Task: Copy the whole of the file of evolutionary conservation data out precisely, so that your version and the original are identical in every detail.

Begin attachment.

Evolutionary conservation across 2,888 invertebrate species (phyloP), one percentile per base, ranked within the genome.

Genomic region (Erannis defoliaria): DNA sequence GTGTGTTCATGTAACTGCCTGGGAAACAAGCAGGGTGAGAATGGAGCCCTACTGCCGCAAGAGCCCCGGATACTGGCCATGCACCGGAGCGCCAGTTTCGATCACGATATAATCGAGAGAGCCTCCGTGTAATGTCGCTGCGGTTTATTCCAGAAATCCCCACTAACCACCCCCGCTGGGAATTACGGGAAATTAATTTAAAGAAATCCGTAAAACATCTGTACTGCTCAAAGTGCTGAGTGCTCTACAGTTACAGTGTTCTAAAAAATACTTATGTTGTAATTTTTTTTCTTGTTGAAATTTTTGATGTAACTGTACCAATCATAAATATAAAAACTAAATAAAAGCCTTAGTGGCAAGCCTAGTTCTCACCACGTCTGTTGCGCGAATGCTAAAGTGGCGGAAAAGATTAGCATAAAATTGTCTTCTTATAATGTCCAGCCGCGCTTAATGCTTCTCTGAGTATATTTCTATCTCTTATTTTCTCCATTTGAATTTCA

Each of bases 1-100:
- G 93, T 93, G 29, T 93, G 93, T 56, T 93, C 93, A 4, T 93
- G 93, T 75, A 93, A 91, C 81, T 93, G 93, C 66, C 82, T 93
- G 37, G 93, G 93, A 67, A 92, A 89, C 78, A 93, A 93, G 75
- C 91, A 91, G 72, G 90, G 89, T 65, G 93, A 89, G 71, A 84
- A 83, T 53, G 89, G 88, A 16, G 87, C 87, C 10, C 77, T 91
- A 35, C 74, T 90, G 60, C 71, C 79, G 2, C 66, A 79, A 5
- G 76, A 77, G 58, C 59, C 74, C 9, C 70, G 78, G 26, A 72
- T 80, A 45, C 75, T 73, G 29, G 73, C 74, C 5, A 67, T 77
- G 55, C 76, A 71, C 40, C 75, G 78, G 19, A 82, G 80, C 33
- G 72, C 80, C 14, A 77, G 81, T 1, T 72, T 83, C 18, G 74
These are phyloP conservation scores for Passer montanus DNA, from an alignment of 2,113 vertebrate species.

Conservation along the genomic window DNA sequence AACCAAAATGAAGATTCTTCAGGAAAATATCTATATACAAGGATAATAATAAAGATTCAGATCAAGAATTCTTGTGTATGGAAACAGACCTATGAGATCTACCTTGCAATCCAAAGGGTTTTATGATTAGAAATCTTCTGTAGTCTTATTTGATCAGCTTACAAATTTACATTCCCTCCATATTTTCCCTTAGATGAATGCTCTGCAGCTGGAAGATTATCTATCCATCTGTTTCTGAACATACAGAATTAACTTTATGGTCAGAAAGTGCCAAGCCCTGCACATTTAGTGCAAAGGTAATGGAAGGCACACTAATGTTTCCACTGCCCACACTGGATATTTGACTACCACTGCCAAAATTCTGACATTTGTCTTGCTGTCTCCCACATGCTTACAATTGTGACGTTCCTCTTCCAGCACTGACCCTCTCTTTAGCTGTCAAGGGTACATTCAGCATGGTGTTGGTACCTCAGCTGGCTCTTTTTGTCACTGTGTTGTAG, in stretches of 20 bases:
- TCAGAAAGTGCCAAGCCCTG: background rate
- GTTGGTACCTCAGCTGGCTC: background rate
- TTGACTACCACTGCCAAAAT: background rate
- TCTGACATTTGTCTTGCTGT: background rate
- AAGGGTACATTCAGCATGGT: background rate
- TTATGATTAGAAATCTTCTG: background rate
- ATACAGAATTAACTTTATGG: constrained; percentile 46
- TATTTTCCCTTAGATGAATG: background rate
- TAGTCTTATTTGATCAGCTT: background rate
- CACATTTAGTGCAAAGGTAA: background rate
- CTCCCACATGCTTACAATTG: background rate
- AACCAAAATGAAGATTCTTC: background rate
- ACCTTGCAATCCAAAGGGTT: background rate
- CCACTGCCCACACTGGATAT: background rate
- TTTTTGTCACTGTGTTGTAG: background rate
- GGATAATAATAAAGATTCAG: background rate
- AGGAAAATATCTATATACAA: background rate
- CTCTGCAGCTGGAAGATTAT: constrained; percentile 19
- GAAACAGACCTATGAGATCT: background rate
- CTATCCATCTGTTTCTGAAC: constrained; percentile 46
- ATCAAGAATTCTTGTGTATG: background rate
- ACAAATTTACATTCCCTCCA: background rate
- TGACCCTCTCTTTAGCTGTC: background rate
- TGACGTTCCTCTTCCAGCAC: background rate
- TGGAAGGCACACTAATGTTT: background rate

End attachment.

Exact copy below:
Evolutionary conservation across 2,888 invertebrate species (phyloP), one percentile per base, ranked within the genome.

Genomic region (Erannis defoliaria): DNA sequence GTGTGTTCATGTAACTGCCTGGGAAACAAGCAGGGTGAGAATGGAGCCCTACTGCCGCAAGAGCCCCGGATACTGGCCATGCACCGGAGCGCCAGTTTCGATCACGATATAATCGAGAGAGCCTCCGTGTAATGTCGCTGCGGTTTATTCCAGAAATCCCCACTAACCACCCCCGCTGGGAATTACGGGAAATTAATTTAAAGAAATCCGTAAAACATCTGTACTGCTCAAAGTGCTGAGTGCTCTACAGTTACAGTGTTCTAAAAAATACTTATGTTGTAATTTTTTTTCTTGTTGAAATTTTTGATGTAACTGTACCAATCATAAATATAAAAACTAAATAAAAGCCTTAGTGGCAAGCCTAGTTCTCACCACGTCTGTTGCGCGAATGCTAAAGTGGCGGAAAAGATTAGCATAAAATTGTCTTCTTATAATGTCCAGCCGCGCTTAATGCTTCTCTGAGTATATTTCTATCTCTTATTTTCTCCATTTGAATTTCA

Each of bases 1-100:
- G 93, T 93, G 29, T 93, G 93, T 56, T 93, C 93, A 4, T 93
- G 93, T 75, A 93, A 91, C 81, T 93, G 93, C 66, C 82, T 93
- G 37, G 93, G 93, A 67, A 92, A 89, C 78, A 93, A 93, G 75
- C 91, A 91, G 72, G 90, G 89, T 65, G 93, A 89, G 71, A 84
- A 83, T 53, G 89, G 88, A 16, G 87, C 87, C 10, C 77, T 91
- A 35, C 74, T 90, G 60, C 71, C 79, G 2, C 66, A 79, A 5
- G 76, A 77, G 58, C 59, C 74, C 9, C 70, G 78, G 26, A 72
- T 80, A 45, C 75, T 73, G 29, G 73, C 74, C 5, A 67, T 77
- G 55, C 76, A 71, C 40, C 75, G 78, G 19, A 82, G 80, C 33
- G 72, C 80, C 14, A 77, G 81, T 1, T 72, T 83, C 18, G 74
These are phyloP conservation scores for Passer montanus DNA, from an alignment of 2,113 vertebrate species.

Conservation along the genomic window DNA sequence AACCAAAATGAAGATTCTTCAGGAAAATATCTATATACAAGGATAATAATAAAGATTCAGATCAAGAATTCTTGTGTATGGAAACAGACCTATGAGATCTACCTTGCAATCCAAAGGGTTTTATGATTAGAAATCTTCTGTAGTCTTATTTGATCAGCTTACAAATTTACATTCCCTCCATATTTTCCCTTAGATGAATGCTCTGCAGCTGGAAGATTATCTATCCATCTGTTTCTGAACATACAGAATTAACTTTATGGTCAGAAAGTGCCAAGCCCTGCACATTTAGTGCAAAGGTAATGGAAGGCACACTAATGTTTCCACTGCCCACACTGGATATTTGACTACCACTGCCAAAATTCTGACATTTGTCTTGCTGTCTCCCACATGCTTACAATTGTGACGTTCCTCTTCCAGCACTGACCCTCTCTTTAGCTGTCAAGGGTACATTCAGCATGGTGTTGGTACCTCAGCTGGCTCTTTTTGTCACTGTGTTGTAG, in stretches of 20 bases:
- TCAGAAAGTGCCAAGCCCTG: background rate
- GTTGGTACCTCAGCTGGCTC: background rate
- TTGACTACCACTGCCAAAAT: background rate
- TCTGACATTTGTCTTGCTGT: background rate
- AAGGGTACATTCAGCATGGT: background rate
- TTATGATTAGAAATCTTCTG: background rate
- ATACAGAATTAACTTTATGG: constrained; percentile 46
- TATTTTCCCTTAGATGAATG: background rate
- TAGTCTTATTTGATCAGCTT: background rate
- CACATTTAGTGCAAAGGTAA: background rate
- CTCCCACATGCTTACAATTG: background rate
- AACCAAAATGAAGATTCTTC: background rate
- ACCTTGCAATCCAAAGGGTT: background rate
- CCACTGCCCACACTGGATAT: background rate
- TTTTTGTCACTGTGTTGTAG: background rate
- GGATAATAATAAAGATTCAG: background rate
- AGGAAAATATCTATATACAA: background rate
- CTCTGCAGCTGGAAGATTAT: constrained; percentile 19
- GAAACAGACCTATGAGATCT: background rate
- CTATCCATCTGTTTCTGAAC: constrained; percentile 46
- ATCAAGAATTCTTGTGTATG: background rate
- ACAAATTTACATTCCCTCCA: background rate
- TGACCCTCTCTTTAGCTGTC: background rate
- TGACGTTCCTCTTCCAGCAC: background rate
- TGGAAGGCACACTAATGTTT: background rate